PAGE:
Going back to the scientific method is also critical; replication can be critical. It’s good practice when building a statistical model to ensure you have some data that you can test it on, which has not been anywhere near the model-building process itself. If you have enough of this, then if you believe you’ve found that people born on a rainy day are more likely to buy high value items, then you can at least test this one particular theory specifically, instead of testing for an arbitrary amount of potential theories that happen to crop up due to spurious relationships within your training dataset.

Large amounts of data may reinforce the world’s injustices

A previous post on this site dealt with this issue in more detail, so we’ll skim it here. But suffice to say that there are common methodological flaws in data collection, processing, statistical models and the resulting “data driven” execution that result in suboptimal outcomes when measured in terms of fairness or justice by many reasonable people.

Two highlights to note are that:

Machine learning models…learn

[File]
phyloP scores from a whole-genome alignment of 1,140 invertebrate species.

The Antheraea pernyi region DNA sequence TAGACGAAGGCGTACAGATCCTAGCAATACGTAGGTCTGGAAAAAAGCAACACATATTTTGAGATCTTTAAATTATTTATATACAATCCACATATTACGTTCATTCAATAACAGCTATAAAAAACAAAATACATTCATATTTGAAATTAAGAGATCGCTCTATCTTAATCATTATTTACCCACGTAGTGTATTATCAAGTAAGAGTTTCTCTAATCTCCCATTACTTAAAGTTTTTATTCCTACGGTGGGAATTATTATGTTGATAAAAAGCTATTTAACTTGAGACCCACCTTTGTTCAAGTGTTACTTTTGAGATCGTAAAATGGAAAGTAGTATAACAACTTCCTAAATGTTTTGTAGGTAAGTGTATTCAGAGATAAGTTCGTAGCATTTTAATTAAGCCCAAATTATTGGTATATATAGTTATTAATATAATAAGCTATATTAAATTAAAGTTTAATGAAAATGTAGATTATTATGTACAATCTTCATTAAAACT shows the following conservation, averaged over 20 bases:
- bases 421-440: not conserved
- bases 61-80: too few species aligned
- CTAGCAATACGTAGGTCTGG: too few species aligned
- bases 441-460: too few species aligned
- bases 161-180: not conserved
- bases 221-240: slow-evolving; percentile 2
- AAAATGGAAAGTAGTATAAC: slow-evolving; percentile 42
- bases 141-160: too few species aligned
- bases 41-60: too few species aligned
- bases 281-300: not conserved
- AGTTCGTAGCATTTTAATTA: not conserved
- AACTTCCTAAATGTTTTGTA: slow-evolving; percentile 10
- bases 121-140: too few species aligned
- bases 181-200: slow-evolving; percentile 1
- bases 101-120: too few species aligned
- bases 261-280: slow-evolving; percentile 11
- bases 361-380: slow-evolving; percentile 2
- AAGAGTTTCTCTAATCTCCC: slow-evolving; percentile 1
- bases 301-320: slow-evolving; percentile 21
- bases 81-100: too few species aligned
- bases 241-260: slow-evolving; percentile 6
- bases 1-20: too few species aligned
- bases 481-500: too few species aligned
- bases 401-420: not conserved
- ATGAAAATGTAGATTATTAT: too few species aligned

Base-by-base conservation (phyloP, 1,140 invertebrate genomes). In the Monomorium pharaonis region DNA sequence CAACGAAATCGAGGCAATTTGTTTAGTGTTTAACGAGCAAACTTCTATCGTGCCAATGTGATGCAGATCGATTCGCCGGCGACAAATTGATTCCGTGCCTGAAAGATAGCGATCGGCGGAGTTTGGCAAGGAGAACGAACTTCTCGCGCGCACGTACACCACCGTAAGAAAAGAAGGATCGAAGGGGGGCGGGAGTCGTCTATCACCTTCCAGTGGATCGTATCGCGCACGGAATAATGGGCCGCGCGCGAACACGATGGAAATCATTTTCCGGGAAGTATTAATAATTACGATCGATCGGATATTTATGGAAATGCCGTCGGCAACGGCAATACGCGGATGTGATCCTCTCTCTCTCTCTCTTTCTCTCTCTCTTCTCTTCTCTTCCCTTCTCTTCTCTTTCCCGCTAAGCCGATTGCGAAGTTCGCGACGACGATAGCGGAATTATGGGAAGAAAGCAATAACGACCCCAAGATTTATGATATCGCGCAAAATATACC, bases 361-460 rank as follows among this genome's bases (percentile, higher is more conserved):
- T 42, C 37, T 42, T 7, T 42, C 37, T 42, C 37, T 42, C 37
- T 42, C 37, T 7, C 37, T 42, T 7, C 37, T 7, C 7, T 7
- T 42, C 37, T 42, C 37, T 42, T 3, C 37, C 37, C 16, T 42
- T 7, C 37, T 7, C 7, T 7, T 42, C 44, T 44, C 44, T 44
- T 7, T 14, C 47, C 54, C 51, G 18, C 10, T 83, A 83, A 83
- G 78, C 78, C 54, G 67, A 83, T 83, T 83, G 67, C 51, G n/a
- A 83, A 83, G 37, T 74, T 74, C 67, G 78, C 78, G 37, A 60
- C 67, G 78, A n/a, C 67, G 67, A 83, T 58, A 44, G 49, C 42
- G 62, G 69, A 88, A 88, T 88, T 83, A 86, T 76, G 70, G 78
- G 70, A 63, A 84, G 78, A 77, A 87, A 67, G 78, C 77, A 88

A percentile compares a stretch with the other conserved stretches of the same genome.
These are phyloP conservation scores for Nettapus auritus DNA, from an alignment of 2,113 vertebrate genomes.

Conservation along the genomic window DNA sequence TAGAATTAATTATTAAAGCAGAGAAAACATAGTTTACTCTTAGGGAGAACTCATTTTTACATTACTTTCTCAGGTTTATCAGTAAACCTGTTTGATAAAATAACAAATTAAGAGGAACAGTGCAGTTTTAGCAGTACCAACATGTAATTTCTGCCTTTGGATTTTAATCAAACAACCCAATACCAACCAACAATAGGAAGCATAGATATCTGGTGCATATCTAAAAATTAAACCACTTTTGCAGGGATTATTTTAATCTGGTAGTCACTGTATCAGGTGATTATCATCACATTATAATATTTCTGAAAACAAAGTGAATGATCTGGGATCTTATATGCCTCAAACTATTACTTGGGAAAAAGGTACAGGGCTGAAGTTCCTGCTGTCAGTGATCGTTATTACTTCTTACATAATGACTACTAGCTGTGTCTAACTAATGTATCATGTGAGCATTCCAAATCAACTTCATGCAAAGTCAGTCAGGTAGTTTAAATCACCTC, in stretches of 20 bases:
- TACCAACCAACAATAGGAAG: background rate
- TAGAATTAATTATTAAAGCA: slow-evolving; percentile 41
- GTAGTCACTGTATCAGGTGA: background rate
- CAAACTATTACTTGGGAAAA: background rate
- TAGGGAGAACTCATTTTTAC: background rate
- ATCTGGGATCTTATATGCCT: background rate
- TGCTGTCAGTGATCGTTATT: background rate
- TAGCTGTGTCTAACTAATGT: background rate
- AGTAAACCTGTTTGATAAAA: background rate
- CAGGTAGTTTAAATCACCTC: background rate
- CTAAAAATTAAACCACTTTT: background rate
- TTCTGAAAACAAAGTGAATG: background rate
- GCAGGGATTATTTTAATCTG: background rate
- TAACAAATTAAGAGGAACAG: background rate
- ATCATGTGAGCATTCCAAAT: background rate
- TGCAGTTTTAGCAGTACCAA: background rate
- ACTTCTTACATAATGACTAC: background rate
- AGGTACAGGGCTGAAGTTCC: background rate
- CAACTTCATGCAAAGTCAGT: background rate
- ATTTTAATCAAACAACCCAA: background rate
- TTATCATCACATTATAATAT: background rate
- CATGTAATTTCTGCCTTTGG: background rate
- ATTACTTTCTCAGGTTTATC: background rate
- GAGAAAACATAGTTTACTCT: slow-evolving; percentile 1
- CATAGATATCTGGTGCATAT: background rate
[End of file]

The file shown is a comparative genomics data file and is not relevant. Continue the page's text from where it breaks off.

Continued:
Many statistical models are specifically designed to learn from historical reality. My past post had an example where a computer was fed data on historical hiring decisions – which resulted in it “innocently” learning to discriminate against women and people with foreign-sounding names.

Imagine if gender data hadn’t been stored for the applicants though – after all, should it really be a factor influencing applicant success in this way? No; so why was it collected for this task? Perhaps there was an important reason – but if not, then adding this data effectively provided the model with the tools to recreate gender discrimination.

The “foreign sounding names” point provides a warning though – perhaps the computer was not explicitly fed with ethnicity; but it was supplied with data that effectively proxied for it. Again, the computer has just learnt to do what humans did in the past (and indeed the present, which is why “name-blind recruitment” is a thing),